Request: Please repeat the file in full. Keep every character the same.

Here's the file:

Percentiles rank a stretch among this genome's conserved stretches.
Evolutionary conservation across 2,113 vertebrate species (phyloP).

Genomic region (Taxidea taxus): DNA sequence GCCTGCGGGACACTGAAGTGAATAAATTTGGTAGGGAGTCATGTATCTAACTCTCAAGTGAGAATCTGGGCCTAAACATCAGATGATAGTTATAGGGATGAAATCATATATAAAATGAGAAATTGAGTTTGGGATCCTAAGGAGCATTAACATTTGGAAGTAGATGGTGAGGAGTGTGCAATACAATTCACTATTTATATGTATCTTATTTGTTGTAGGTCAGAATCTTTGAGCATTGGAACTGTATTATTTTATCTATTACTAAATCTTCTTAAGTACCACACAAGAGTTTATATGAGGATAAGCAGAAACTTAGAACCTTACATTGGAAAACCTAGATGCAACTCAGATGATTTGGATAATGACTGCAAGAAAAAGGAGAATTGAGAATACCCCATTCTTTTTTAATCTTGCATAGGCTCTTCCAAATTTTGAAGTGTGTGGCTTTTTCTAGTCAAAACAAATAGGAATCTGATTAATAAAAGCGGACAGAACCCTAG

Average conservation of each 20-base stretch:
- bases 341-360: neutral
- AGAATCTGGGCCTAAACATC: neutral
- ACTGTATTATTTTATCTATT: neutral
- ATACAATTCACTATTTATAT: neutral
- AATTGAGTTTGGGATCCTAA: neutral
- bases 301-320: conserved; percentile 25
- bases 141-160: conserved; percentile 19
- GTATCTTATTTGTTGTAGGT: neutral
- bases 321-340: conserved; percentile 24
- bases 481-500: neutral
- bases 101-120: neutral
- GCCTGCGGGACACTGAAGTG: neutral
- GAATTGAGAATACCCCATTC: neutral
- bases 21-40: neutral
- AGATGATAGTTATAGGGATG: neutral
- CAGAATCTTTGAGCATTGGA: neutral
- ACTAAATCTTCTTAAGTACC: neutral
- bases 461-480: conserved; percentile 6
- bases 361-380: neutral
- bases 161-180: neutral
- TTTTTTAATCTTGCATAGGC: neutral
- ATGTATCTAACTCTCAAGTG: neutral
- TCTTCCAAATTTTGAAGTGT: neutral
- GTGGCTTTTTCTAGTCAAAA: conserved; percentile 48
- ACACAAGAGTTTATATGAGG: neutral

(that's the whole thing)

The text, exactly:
Percentiles rank a stretch among this genome's conserved stretches.
Evolutionary conservation across 2,113 vertebrate species (phyloP).

Genomic region (Taxidea taxus): DNA sequence GCCTGCGGGACACTGAAGTGAATAAATTTGGTAGGGAGTCATGTATCTAACTCTCAAGTGAGAATCTGGGCCTAAACATCAGATGATAGTTATAGGGATGAAATCATATATAAAATGAGAAATTGAGTTTGGGATCCTAAGGAGCATTAACATTTGGAAGTAGATGGTGAGGAGTGTGCAATACAATTCACTATTTATATGTATCTTATTTGTTGTAGGTCAGAATCTTTGAGCATTGGAACTGTATTATTTTATCTATTACTAAATCTTCTTAAGTACCACACAAGAGTTTATATGAGGATAAGCAGAAACTTAGAACCTTACATTGGAAAACCTAGATGCAACTCAGATGATTTGGATAATGACTGCAAGAAAAAGGAGAATTGAGAATACCCCATTCTTTTTTAATCTTGCATAGGCTCTTCCAAATTTTGAAGTGTGTGGCTTTTTCTAGTCAAAACAAATAGGAATCTGATTAATAAAAGCGGACAGAACCCTAG

Average conservation of each 20-base stretch:
- bases 341-360: neutral
- AGAATCTGGGCCTAAACATC: neutral
- ACTGTATTATTTTATCTATT: neutral
- ATACAATTCACTATTTATAT: neutral
- AATTGAGTTTGGGATCCTAA: neutral
- bases 301-320: conserved; percentile 25
- bases 141-160: conserved; percentile 19
- GTATCTTATTTGTTGTAGGT: neutral
- bases 321-340: conserved; percentile 24
- bases 481-500: neutral
- bases 101-120: neutral
- GCCTGCGGGACACTGAAGTG: neutral
- GAATTGAGAATACCCCATTC: neutral
- bases 21-40: neutral
- AGATGATAGTTATAGGGATG: neutral
- CAGAATCTTTGAGCATTGGA: neutral
- ACTAAATCTTCTTAAGTACC: neutral
- bases 461-480: conserved; percentile 6
- bases 361-380: neutral
- bases 161-180: neutral
- TTTTTTAATCTTGCATAGGC: neutral
- ATGTATCTAACTCTCAAGTG: neutral
- TCTTCCAAATTTTGAAGTGT: neutral
- GTGGCTTTTTCTAGTCAAAA: conserved; percentile 48
- ACACAAGAGTTTATATGAGG: neutral